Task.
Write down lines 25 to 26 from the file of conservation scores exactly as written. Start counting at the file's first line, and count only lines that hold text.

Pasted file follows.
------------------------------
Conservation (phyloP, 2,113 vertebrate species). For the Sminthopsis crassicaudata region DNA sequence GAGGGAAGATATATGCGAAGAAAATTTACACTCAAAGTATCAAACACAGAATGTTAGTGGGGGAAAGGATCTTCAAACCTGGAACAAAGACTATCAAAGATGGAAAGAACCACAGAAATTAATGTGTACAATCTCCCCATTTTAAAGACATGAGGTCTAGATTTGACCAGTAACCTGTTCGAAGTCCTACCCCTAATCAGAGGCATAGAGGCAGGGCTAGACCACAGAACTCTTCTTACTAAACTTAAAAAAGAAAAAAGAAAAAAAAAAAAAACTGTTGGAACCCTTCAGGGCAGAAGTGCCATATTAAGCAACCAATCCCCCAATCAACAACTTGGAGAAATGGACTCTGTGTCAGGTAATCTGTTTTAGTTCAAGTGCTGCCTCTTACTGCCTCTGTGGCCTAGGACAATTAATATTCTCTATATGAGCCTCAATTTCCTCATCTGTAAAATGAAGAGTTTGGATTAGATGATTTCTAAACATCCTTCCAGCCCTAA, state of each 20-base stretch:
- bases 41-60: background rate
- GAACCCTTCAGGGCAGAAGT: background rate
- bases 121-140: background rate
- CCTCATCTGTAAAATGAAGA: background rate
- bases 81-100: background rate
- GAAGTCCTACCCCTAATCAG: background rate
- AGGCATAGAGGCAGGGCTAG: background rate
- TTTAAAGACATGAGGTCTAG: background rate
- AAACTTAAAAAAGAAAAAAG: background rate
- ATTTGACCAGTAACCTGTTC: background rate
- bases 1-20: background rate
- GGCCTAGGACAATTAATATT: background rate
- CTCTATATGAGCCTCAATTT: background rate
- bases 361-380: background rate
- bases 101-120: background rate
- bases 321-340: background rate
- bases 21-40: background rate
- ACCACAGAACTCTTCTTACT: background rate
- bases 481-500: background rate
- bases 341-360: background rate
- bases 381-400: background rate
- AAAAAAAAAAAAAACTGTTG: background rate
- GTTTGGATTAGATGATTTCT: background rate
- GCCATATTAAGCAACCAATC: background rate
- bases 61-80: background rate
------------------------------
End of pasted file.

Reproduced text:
- GCCATATTAAGCAACCAATC: background rate
- bases 61-80: background rate